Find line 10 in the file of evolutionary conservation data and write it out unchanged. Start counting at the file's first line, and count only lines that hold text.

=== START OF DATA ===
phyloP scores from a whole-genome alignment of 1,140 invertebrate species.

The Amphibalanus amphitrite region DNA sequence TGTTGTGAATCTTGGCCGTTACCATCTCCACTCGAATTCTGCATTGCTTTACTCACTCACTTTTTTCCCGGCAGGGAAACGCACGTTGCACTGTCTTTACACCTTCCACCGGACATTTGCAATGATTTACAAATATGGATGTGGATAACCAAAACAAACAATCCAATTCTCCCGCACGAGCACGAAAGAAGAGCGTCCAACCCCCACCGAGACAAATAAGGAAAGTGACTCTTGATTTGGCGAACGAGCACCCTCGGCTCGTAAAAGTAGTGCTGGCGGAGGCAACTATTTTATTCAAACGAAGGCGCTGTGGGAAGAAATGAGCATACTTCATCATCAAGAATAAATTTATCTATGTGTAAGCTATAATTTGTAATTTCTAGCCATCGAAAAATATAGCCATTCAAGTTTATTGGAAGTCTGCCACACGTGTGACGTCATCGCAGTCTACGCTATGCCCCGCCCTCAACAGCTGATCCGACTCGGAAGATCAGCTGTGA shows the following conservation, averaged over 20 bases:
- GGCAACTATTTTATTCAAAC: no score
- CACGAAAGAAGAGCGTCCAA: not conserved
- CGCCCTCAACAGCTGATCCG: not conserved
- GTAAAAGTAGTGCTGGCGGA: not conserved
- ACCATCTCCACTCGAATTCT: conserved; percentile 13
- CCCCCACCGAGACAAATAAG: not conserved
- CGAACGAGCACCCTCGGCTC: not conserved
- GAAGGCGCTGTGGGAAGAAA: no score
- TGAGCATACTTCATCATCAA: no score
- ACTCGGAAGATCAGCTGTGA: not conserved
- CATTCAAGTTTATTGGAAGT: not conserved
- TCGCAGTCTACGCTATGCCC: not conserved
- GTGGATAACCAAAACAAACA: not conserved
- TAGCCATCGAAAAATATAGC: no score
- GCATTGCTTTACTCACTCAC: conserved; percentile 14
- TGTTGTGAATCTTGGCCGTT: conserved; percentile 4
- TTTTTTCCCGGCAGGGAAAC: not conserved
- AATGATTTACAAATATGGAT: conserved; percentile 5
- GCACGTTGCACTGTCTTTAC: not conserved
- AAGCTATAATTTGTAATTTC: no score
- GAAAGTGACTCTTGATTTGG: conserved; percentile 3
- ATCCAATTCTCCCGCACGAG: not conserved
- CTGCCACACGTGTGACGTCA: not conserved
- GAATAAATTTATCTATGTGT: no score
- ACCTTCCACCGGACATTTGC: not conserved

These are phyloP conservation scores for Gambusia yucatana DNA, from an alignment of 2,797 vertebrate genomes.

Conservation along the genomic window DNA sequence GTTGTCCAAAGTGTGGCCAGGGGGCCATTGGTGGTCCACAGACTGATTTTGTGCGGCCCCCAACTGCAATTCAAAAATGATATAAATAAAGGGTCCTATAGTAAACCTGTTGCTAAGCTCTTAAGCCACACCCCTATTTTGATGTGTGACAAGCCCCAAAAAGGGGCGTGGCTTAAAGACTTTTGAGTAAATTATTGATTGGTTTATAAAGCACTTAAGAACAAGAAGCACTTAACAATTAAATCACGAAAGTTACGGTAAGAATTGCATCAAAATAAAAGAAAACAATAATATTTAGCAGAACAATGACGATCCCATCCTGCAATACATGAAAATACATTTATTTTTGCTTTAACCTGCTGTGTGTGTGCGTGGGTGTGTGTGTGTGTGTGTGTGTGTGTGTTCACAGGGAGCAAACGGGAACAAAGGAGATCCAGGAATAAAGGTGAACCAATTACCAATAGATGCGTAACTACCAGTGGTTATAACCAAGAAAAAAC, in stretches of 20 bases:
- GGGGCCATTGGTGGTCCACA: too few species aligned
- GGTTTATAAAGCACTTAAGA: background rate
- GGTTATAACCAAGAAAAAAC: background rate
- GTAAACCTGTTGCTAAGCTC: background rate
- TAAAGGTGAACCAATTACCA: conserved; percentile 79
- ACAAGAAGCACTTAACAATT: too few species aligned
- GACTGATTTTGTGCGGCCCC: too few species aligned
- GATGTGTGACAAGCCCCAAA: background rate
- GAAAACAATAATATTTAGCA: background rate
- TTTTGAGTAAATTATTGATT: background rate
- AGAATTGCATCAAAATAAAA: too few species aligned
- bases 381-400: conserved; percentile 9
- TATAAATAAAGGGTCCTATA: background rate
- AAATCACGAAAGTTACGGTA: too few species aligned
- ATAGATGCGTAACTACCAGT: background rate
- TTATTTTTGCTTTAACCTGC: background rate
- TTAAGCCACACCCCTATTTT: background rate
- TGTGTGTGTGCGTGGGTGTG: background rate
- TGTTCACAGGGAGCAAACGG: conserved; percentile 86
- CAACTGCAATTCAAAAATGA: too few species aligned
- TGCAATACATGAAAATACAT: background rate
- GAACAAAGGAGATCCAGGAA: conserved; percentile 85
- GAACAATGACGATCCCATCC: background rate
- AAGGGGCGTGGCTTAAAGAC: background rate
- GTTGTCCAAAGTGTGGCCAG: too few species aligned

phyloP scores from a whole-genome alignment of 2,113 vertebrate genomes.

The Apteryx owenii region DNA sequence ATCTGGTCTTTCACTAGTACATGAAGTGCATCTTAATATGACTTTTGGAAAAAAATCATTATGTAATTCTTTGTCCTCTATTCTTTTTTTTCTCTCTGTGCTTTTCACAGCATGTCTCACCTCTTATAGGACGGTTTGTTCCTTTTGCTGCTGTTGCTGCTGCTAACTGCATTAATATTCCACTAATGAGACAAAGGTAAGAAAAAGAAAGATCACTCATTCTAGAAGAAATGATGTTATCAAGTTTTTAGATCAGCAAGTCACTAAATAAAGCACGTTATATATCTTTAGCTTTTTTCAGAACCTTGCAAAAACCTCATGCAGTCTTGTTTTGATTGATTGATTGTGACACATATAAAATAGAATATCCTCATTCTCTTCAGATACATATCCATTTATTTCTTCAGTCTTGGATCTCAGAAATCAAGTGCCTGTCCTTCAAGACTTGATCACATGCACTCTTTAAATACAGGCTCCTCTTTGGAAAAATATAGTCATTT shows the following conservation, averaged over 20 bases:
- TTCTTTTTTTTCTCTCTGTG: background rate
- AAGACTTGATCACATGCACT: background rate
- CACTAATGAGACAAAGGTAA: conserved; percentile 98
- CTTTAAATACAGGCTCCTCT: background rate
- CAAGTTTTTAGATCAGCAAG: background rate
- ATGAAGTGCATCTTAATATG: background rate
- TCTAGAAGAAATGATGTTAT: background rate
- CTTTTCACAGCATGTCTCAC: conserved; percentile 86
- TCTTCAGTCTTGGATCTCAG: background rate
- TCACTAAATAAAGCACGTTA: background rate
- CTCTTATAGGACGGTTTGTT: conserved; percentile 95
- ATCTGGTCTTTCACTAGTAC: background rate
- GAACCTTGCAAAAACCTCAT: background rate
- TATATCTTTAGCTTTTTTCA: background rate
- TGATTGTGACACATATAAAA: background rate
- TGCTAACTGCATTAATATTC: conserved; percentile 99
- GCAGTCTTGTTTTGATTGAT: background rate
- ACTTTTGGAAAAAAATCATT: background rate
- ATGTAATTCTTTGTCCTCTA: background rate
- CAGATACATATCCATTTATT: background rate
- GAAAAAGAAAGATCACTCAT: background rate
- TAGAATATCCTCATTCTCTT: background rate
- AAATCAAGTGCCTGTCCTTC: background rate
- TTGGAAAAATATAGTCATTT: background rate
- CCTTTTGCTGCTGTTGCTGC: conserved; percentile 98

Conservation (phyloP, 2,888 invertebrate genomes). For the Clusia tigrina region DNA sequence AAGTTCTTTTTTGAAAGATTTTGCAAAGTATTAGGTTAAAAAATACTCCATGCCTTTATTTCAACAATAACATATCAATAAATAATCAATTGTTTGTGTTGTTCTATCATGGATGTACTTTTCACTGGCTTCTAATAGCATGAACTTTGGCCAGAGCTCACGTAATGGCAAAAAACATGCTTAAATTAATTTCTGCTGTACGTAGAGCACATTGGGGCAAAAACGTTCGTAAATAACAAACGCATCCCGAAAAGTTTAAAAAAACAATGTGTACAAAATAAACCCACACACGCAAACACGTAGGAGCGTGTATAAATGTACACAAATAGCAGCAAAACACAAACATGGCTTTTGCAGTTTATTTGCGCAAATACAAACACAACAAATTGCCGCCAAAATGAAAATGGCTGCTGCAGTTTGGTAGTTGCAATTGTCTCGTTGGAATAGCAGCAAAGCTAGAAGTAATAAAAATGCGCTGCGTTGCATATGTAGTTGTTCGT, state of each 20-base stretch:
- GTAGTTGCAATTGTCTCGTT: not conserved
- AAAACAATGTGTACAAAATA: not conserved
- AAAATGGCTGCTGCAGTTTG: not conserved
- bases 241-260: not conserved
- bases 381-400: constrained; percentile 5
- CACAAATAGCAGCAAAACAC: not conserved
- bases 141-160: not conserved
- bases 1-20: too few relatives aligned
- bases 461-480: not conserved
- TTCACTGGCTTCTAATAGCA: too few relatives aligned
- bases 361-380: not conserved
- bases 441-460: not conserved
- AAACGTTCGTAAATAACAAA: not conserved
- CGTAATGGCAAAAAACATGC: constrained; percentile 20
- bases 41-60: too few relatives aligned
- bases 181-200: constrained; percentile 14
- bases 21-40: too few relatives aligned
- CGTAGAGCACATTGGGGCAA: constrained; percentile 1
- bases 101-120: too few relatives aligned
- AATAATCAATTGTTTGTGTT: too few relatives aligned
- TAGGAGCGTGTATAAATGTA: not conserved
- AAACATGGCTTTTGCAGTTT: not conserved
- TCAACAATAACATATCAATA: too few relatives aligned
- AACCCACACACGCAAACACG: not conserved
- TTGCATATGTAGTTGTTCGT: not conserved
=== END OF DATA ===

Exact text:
- GAAGGCGCTGTGGGAAGAAA: no score